Silhouetted singer on stage
Image: Natalie Parham/Unsplash
Reading Time: 2 minutes

How are we supposed to react when a favoured artist does something you can’t agree with?

The rise of social media has, for better or worse, allowed artists to make themselves accessible to audiences. With every TikTok, tweet, or livestream, we feel like we come closer to their “real” personalities and, frequently, their art.

Growing online transparency has brought us uncomfortably close to the true nature of our idols. As parasocial links tighten, consumers are finding themselves in tough positions. What if the artists we adore are, in fact, terrible people? 

Popular artists build personas which audiences are eager to accept as truth. It’s common across the internet to treat artists like we know them, even when we really have no idea who they truly are.

The confines of parasocial relationships between artists and fans can make one scandal feel crushing. Not only does the fan feel deceived, but their relationship with the art becomes tainted. To them, the art and the artist have become inextricably linked — the context of the work changes its implications. Their connection to the art is now tied to a false persona.

It’s worth asking why we feel the need for the art we love to be produced by upstanding citizens. People seem to fear that the admiration of a bad person’s work reflects personal immorality. But is virtuosity a fair demand to place upon artists? 

Meaningful art sometimes comes from wicked human beings. This can be hard for consumers to reconcile, but our response to scandal often reveals a dangerous effect of the parasocial bond.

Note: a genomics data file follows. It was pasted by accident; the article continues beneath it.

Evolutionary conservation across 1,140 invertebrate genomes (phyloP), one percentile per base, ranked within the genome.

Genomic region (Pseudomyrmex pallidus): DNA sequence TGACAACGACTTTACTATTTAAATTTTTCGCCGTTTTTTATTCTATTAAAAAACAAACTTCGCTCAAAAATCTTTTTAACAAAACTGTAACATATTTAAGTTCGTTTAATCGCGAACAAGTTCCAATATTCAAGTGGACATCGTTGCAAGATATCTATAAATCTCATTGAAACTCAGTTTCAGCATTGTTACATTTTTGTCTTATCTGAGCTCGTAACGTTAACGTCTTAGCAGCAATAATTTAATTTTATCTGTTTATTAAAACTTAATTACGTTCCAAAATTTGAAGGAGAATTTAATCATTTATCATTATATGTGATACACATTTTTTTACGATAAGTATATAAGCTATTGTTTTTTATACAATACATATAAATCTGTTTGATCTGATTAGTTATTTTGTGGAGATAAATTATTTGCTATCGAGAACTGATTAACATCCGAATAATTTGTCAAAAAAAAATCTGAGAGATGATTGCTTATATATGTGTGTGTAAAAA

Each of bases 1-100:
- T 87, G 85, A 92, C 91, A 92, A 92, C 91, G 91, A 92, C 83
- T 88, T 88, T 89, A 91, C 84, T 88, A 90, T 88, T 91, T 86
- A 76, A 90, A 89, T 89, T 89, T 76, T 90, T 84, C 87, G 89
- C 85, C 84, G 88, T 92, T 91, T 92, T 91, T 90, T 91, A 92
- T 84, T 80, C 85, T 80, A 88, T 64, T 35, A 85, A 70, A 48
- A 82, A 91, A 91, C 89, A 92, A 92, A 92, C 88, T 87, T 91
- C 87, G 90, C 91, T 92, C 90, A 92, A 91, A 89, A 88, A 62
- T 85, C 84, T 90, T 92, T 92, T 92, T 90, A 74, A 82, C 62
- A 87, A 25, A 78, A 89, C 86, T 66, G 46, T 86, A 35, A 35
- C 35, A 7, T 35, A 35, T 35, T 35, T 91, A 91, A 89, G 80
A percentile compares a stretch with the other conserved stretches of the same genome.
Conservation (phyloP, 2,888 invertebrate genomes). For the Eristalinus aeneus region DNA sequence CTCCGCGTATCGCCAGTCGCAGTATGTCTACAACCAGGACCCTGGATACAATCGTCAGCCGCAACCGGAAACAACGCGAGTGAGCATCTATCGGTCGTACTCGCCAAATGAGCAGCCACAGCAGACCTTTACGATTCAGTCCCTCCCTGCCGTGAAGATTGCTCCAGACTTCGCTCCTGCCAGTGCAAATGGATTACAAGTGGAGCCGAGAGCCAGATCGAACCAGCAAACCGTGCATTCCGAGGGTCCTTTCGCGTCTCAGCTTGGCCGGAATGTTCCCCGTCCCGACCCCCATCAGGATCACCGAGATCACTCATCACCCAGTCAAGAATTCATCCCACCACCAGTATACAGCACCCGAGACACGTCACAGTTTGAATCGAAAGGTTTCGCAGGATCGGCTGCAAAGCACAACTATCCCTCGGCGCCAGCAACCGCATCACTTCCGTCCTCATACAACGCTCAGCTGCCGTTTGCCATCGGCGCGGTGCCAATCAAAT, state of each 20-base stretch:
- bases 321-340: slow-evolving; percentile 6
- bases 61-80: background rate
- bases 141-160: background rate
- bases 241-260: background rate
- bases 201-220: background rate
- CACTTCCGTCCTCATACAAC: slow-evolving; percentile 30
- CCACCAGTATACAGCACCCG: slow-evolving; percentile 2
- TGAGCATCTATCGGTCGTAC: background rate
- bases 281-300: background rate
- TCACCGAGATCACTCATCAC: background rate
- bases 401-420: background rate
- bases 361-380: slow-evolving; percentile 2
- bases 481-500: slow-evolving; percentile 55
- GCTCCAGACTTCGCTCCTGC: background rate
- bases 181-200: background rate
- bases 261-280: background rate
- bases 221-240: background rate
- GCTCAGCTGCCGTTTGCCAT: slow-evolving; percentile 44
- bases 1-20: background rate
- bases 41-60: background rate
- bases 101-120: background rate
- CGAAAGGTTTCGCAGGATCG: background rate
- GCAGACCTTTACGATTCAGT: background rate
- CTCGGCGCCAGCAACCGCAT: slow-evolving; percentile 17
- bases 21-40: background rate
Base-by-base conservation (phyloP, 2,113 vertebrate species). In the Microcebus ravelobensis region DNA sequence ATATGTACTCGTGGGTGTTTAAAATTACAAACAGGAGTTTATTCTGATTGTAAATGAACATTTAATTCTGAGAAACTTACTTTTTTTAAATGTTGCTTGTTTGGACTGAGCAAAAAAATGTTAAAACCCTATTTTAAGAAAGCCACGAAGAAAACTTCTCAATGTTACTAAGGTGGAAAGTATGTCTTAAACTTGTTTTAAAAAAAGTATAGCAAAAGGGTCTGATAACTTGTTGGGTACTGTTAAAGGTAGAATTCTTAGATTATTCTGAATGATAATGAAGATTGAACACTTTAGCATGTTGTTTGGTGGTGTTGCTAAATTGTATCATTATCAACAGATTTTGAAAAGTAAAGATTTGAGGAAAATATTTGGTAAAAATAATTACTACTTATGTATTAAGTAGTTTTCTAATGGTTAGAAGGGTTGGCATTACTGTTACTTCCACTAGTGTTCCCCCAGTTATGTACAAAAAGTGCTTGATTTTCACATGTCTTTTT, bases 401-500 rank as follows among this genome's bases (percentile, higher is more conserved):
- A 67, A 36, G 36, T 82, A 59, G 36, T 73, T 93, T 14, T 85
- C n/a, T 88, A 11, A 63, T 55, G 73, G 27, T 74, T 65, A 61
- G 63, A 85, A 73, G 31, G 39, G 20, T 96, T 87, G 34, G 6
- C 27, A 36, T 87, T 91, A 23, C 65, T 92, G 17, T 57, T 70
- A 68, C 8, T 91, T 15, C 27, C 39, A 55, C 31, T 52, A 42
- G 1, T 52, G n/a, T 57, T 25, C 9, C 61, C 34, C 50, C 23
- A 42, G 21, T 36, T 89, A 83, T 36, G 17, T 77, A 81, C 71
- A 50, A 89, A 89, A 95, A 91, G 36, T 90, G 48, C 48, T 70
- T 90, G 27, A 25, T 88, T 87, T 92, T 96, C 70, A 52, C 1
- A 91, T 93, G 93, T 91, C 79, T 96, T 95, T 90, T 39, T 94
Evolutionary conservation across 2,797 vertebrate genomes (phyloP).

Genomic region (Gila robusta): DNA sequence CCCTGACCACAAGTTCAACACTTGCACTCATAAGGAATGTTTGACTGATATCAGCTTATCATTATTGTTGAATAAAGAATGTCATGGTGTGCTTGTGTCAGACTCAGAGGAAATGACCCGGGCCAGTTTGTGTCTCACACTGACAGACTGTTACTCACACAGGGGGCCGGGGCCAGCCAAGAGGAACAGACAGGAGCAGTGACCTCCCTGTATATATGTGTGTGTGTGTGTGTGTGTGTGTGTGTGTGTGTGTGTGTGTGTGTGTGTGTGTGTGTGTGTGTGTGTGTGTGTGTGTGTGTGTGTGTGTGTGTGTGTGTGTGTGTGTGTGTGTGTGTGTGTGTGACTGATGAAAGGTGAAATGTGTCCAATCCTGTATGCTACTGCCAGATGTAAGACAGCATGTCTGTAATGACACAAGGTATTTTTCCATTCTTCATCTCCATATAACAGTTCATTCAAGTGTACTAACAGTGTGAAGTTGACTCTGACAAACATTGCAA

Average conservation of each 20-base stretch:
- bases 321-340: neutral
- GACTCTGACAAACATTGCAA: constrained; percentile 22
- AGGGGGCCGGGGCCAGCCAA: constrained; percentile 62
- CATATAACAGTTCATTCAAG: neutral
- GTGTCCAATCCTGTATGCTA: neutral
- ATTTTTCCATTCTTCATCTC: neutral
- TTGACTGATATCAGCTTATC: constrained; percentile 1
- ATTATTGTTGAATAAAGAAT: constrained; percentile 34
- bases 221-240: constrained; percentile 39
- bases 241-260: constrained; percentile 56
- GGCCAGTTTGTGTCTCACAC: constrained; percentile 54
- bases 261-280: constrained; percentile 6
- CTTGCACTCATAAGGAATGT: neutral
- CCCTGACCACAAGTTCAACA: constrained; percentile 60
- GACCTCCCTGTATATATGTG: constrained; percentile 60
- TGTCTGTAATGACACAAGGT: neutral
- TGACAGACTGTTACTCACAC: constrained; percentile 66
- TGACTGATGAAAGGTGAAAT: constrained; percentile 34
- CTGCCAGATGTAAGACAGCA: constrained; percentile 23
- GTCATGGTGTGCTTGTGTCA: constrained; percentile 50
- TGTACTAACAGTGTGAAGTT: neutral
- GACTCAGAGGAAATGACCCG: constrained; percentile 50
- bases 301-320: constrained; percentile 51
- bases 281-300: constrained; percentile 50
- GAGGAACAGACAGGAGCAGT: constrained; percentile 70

Recently, the Sun reported popular singer-songwriter Rex Orange County was charged with six counts of sexual assault. Viral tweets and TikTok videos illustrated shocked fans bemoaning the depreciation of the artist’s music and merchandise. It’s worrying that a common response to criminal allegations has fans grieving the broken illusion of an artist they revered, rather than considering the victim and crime. Given the nature of the allegations, it feels insensitive to insert his art into the discourse at all.  

On the other hand, we know context does impact meaning. Art can never entirely be separated from its artist. Creation is inspired by life. The entire endeavour of separation is, more often than not, a distortion to make consumers feel better about supporting unsavoury characters.

Ignoring the link between the transgressions of an artist and their personal artwork is a painless task when the violence doesn’t touch you. We all have standards of acceptable behaviour which are shaped by our experiences — fans are often wilfully ignorant as long as they’re not the target of malice.

It’s natural that not everyone will feel the same level of indignation for every crime, but to separate art from its artist is to disregard history. While listening to music from a bigot may not reflect one’s personal social views, a total refusal to acknowledge the context just might.

We have a responsibility to engage critically with the media we consume. Boycotting racist authors from centuries past is impractical and fruitless. Instead, as we engage with it, we can consider how these attitudes influenced their work. We can listen to music, read books, and look at artwork by people whose actions we condemn — but it’s imperative that our condemnation is more than just silence.

There’s no accountability for artists who continue to sell out stadiums and win prestigious awards. It’s possible to appreciate art without glorifying the person behind the microphone. It’s not all or nothing. There are steps we can take to at least limit our support.